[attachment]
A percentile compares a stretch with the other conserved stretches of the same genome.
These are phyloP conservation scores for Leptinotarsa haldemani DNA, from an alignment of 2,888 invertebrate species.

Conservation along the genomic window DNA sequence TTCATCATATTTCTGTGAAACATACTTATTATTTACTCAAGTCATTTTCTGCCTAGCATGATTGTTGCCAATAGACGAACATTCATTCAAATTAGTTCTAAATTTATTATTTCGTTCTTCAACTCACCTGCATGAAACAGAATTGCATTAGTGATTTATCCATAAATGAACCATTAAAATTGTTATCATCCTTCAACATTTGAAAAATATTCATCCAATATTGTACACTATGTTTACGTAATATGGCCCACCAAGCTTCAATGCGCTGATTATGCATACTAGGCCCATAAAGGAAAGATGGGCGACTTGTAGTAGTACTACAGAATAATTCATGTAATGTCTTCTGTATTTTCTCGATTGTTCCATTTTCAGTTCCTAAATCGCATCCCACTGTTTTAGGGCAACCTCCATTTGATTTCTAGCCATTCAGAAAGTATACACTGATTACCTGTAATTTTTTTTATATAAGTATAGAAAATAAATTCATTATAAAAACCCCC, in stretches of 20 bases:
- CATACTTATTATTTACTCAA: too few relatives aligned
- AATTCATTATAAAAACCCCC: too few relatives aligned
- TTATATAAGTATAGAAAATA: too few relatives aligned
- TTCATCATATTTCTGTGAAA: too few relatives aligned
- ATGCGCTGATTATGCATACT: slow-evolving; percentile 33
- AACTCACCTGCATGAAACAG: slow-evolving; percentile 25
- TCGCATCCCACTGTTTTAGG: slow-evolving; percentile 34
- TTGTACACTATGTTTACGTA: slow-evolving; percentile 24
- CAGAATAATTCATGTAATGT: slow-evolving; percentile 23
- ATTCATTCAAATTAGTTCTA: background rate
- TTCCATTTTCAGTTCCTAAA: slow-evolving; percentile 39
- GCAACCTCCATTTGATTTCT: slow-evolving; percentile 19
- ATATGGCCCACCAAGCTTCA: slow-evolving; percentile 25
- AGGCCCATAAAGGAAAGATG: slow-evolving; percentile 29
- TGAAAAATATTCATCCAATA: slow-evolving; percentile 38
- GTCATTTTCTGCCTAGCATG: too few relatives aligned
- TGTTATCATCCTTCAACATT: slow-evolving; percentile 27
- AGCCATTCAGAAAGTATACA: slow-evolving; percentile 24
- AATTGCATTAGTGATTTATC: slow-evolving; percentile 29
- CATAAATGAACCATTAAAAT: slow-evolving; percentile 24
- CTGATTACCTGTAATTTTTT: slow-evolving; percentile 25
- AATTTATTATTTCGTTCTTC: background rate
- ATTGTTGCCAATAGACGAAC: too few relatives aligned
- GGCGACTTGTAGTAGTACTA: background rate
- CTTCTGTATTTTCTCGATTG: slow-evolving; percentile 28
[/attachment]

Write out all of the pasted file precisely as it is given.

A percentile compares a stretch with the other conserved stretches of the same genome.
These are phyloP conservation scores for Leptinotarsa haldemani DNA, from an alignment of 2,888 invertebrate species.

Conservation along the genomic window DNA sequence TTCATCATATTTCTGTGAAACATACTTATTATTTACTCAAGTCATTTTCTGCCTAGCATGATTGTTGCCAATAGACGAACATTCATTCAAATTAGTTCTAAATTTATTATTTCGTTCTTCAACTCACCTGCATGAAACAGAATTGCATTAGTGATTTATCCATAAATGAACCATTAAAATTGTTATCATCCTTCAACATTTGAAAAATATTCATCCAATATTGTACACTATGTTTACGTAATATGGCCCACCAAGCTTCAATGCGCTGATTATGCATACTAGGCCCATAAAGGAAAGATGGGCGACTTGTAGTAGTACTACAGAATAATTCATGTAATGTCTTCTGTATTTTCTCGATTGTTCCATTTTCAGTTCCTAAATCGCATCCCACTGTTTTAGGGCAACCTCCATTTGATTTCTAGCCATTCAGAAAGTATACACTGATTACCTGTAATTTTTTTTATATAAGTATAGAAAATAAATTCATTATAAAAACCCCC, in stretches of 20 bases:
- CATACTTATTATTTACTCAA: too few relatives aligned
- AATTCATTATAAAAACCCCC: too few relatives aligned
- TTATATAAGTATAGAAAATA: too few relatives aligned
- TTCATCATATTTCTGTGAAA: too few relatives aligned
- ATGCGCTGATTATGCATACT: slow-evolving; percentile 33
- AACTCACCTGCATGAAACAG: slow-evolving; percentile 25
- TCGCATCCCACTGTTTTAGG: slow-evolving; percentile 34
- TTGTACACTATGTTTACGTA: slow-evolving; percentile 24
- CAGAATAATTCATGTAATGT: slow-evolving; percentile 23
- ATTCATTCAAATTAGTTCTA: background rate
- TTCCATTTTCAGTTCCTAAA: slow-evolving; percentile 39
- GCAACCTCCATTTGATTTCT: slow-evolving; percentile 19
- ATATGGCCCACCAAGCTTCA: slow-evolving; percentile 25
- AGGCCCATAAAGGAAAGATG: slow-evolving; percentile 29
- TGAAAAATATTCATCCAATA: slow-evolving; percentile 38
- GTCATTTTCTGCCTAGCATG: too few relatives aligned
- TGTTATCATCCTTCAACATT: slow-evolving; percentile 27
- AGCCATTCAGAAAGTATACA: slow-evolving; percentile 24
- AATTGCATTAGTGATTTATC: slow-evolving; percentile 29
- CATAAATGAACCATTAAAAT: slow-evolving; percentile 24
- CTGATTACCTGTAATTTTTT: slow-evolving; percentile 25
- AATTTATTATTTCGTTCTTC: background rate
- ATTGTTGCCAATAGACGAAC: too few relatives aligned
- GGCGACTTGTAGTAGTACTA: background rate
- CTTCTGTATTTTCTCGATTG: slow-evolving; percentile 28